In our Stop Distracted Driving Contest, four students created the most persuasive Tweet, graphic and videos to help prevent teen distracted driving car crashes
With this week being National Teen Driver Safety Week, our attorneys are proud to honor four students for helping us educate teen drivers about the dangers of distracted driving.
Our four 2017 “Kelsey’s Law Scholarship Stop Distracted Driving Contest” winners received $5,000 worth of college scholarships for creating the most convincing new-driver safety messages by way of a video, a graphic or a tweet.
Why our attorneys created Stop Distracted Driving Scholarship Contest
Kelsey Raffaele, a Sault Ste. Marie 17-year-old, was tragically killed in a 2010 car accident. She was on her cell phone while driving. Her mother, Bonnie Raffaele, wanted to do everything she could to help teen drivers understand how dangerous distracted driving is. So Bonnie almost single-handedly got the Michigan Legislature to pass Kelsey’s Law, Michigan’s first teen cell phone ban (Public Act 592 of 2012). It prohibits cell phone use by teen drivers with a Level 2 graduated license (when 16-year-olds can drive a motor vehicle without an adult in the state of Michigan).
When our own auto accident attorneys learned about Bonnie’s story and her efforts to stop distracted driving, we were so moved that we wanted to help. In the past several years, our own attorneys have seen an explosion of car accidents caused by distracted driving. We’ve become increasingly aware of studies that compare the dangers of distracted driving to driving intoxicated. We all felt we needed to do something to help educate the public about how dangerous texting when driving and driving distracted can be.
So last year we launched our Kelsey’s Law Scholarship Stop Distracted Driving Contest. The response we received was amazing. By working with high school students, we hope that we can reach an audience that might otherwise tune us out as older adults and as lawyers. Working with high school teens who, by crafting creative, emotional messages, are helping to spread Bonnie’s message about the dangers of distracted driving, can be so much more effective.
Here are the four 2017 Kelsey’s Law Scholarship Stop Distracted Driving Contest winners as advocates for the cause.
Best Overall: Kelley Sweitzer
Kelley graduated from East Lansing High School this past June and is currently attending the University of Michigan. She created a powerful video message about how choosing to drive distracted “can not only affect your life, but the lives of everyone around you. … No text is worth the risk.”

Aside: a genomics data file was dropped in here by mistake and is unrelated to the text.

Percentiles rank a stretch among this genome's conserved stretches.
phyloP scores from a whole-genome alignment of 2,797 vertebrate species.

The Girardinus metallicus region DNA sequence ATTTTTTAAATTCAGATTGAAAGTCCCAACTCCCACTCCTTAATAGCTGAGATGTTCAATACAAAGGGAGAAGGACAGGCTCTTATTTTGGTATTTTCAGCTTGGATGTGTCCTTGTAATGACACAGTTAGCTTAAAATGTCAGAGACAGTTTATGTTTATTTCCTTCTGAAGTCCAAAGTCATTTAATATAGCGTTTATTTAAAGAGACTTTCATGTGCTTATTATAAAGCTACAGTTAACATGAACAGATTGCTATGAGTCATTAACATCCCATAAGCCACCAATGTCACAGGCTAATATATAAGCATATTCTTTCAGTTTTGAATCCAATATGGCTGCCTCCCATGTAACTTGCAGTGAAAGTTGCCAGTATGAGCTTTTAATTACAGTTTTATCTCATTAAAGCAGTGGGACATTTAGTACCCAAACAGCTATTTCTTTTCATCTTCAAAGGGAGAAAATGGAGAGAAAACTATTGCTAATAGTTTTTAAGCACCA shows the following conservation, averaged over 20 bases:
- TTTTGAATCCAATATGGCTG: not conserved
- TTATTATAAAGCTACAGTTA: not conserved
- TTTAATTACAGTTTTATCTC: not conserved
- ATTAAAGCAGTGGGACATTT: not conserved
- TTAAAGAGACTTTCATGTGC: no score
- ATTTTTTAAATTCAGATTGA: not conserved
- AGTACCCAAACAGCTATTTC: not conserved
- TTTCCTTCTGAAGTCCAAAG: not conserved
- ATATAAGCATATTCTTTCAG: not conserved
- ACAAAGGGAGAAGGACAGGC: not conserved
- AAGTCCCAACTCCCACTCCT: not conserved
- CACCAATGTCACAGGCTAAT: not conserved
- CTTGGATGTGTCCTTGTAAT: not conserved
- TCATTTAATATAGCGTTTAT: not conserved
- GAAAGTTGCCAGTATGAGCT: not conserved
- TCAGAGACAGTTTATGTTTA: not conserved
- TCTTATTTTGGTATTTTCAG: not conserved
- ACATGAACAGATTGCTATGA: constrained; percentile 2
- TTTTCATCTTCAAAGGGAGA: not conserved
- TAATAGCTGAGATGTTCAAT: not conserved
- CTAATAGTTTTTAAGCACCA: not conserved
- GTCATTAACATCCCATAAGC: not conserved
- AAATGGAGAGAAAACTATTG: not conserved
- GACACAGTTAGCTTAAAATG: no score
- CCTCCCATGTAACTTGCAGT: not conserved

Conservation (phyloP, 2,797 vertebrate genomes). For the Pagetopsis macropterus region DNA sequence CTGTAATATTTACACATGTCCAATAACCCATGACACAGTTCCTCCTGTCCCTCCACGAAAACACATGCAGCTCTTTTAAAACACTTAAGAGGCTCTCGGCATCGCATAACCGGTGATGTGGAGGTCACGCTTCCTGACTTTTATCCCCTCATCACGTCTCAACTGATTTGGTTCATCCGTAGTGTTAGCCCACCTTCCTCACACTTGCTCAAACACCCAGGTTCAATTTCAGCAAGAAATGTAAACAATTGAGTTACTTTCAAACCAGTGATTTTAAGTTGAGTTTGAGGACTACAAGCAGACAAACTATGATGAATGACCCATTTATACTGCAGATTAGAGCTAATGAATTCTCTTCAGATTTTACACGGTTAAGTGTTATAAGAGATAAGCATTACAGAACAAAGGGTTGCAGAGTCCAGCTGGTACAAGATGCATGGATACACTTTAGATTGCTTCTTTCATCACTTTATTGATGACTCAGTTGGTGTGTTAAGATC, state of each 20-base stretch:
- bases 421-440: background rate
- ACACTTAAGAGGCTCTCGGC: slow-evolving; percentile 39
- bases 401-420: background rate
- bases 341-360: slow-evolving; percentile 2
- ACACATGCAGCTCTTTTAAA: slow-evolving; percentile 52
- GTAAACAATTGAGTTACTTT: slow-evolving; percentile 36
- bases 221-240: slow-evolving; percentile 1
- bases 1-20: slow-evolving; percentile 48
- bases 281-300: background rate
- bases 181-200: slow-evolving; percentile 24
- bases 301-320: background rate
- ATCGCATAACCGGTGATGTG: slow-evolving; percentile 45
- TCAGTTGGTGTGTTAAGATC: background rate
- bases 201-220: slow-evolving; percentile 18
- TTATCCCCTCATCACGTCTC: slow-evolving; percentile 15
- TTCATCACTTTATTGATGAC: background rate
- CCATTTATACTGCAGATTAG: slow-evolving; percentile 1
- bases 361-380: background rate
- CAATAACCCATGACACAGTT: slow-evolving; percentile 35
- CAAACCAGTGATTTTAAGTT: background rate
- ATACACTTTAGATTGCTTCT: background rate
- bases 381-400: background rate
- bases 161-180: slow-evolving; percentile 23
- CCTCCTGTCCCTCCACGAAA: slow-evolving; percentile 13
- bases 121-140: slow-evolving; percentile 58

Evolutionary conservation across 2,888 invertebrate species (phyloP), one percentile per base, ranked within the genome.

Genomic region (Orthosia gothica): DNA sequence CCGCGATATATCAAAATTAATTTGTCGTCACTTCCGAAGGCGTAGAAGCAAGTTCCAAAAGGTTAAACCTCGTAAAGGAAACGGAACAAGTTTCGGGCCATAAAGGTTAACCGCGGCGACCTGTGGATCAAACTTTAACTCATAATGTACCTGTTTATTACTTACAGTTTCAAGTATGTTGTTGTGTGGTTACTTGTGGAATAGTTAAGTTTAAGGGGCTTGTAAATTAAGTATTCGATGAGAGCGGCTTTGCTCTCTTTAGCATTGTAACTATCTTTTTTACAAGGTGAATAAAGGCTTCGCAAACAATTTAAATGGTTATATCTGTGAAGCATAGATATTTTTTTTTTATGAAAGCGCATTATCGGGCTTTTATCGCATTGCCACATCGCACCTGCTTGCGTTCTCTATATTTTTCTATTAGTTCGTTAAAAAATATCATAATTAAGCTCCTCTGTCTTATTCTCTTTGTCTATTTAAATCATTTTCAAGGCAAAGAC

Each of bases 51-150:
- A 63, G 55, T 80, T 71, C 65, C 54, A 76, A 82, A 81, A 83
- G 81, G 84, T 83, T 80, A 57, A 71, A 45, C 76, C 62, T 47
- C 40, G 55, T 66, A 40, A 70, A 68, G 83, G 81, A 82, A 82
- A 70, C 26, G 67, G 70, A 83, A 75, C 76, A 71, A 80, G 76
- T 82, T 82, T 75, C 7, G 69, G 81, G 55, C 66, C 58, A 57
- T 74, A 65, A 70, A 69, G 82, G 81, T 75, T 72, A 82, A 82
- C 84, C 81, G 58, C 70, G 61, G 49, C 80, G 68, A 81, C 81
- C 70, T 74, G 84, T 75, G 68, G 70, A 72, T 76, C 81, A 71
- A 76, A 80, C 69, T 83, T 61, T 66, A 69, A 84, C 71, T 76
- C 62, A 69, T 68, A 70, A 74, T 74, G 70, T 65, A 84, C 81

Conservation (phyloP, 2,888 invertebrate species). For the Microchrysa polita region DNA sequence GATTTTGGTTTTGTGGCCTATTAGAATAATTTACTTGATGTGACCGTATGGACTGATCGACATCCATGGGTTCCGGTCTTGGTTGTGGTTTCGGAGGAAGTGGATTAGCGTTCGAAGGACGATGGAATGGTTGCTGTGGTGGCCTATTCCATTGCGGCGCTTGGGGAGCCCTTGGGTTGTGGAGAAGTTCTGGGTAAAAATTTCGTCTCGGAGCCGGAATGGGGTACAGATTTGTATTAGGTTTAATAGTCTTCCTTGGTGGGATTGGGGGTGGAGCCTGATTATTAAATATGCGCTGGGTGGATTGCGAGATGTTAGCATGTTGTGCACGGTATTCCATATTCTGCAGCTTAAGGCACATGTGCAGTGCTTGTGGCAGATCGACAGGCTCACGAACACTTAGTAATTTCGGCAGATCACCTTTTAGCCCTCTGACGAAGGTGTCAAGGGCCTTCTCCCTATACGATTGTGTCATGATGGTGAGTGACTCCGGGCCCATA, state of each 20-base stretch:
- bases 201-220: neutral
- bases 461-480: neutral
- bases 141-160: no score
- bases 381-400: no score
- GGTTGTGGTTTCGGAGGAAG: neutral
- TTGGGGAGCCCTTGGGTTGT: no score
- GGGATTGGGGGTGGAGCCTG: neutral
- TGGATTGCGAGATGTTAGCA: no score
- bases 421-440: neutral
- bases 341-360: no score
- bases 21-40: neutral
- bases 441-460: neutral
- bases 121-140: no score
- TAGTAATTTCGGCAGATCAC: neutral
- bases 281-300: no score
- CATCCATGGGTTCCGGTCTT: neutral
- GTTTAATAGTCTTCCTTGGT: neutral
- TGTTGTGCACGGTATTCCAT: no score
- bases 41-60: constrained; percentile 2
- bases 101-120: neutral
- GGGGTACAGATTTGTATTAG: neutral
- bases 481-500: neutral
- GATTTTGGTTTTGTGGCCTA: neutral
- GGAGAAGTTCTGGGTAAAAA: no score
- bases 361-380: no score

Best Video: Ellie Rocheleau
A University of Michigan freshman, Ellie graduated from Troy Athens High School in June. In Ellie’s video, a teen driver (played by Ellie) is about to reply to a text … until she has a face-to-face encounter with her conscience (also played by Ellie). Her message? “Save yourself from yourself.”
Best Graphic: Nicole Sherman
Nicole, a senior at Zeeland West High School, created a graphic that depicts how texting and driving can turn a scene of eight close-knit friends into only seven. In it, seven teens have their arms linked at the shoulders, with the message below reading:
“Yesterday there was eight of them… Don’t let texting and driving cost you a friend #xMyText”
Best Tweet: Kevin Chen
Kevin graduated from Canton High School this past June and is a freshman the University of Michigan. He needed just 106 characters (out of Twitter’s 140-character maximum) to explain what kind of danger can happen in 5-second increments:
“Would you drive with your eyes closed? With every text being a 5 second blindfold… IT CAN WAIT. #xMyText”
You can view our four winners’ entries here.
Distracted driving is an epidemic. Bonnie Raffaele is on a mission to eradicate it
According to the Insurance Institute for Highway Safety, motor vehicle crashes are the leading cause of death for teens in the United States. The Michigan Department of State Police reports that in 2016, 11.1 percent of drivers involved in Michigan crashes were between ages 16 and 20 (59,865 drivers), while teens made up 8.9 percent (139 drivers) who were in fatal crashes.
Further, MichiganTrafficCrashFacts.org reports that in 2016, 1,893 motor vehicle drivers in Michigan were reported to be using cell phones at the time of a crash — and 18.3 percent were 20 years old or younger.
It’s through campaigns like National Teen Driver Safety Week (sponsored by the National Highway Traffic Safety Administration) and Bonnie’s advocacy work with the National Safety Council and her “Kids Driving Responsibly” program with schools, that we can change those numbers for the better.
In fact, Bonnie was in Grand Rapids on October 7, 2017, for her “Put Your Phone on Ice” fundraiser at that night’s Grand Rapids Griffins game — and she got to present Nicole Sherman with her scholarship award before the game. Grand Rapids Mayor Rosalynn Bliss and Michigan Auto Law attorney and COO Brandon Hewitt were on hand to congratulate Nicole, too.
On behalf of our attorneys, I send a sincere thank-you to Bonnie for her extraordinary advocacy work and her generous help with this scholarship contest.
The 2018 Kelsey’s Law Scholarship — Stop Distracted Driving Contest is now open for submissions. The deadline to apply is August 31, 2018. To apply, visit our Kelsey’s Law Scholarship page.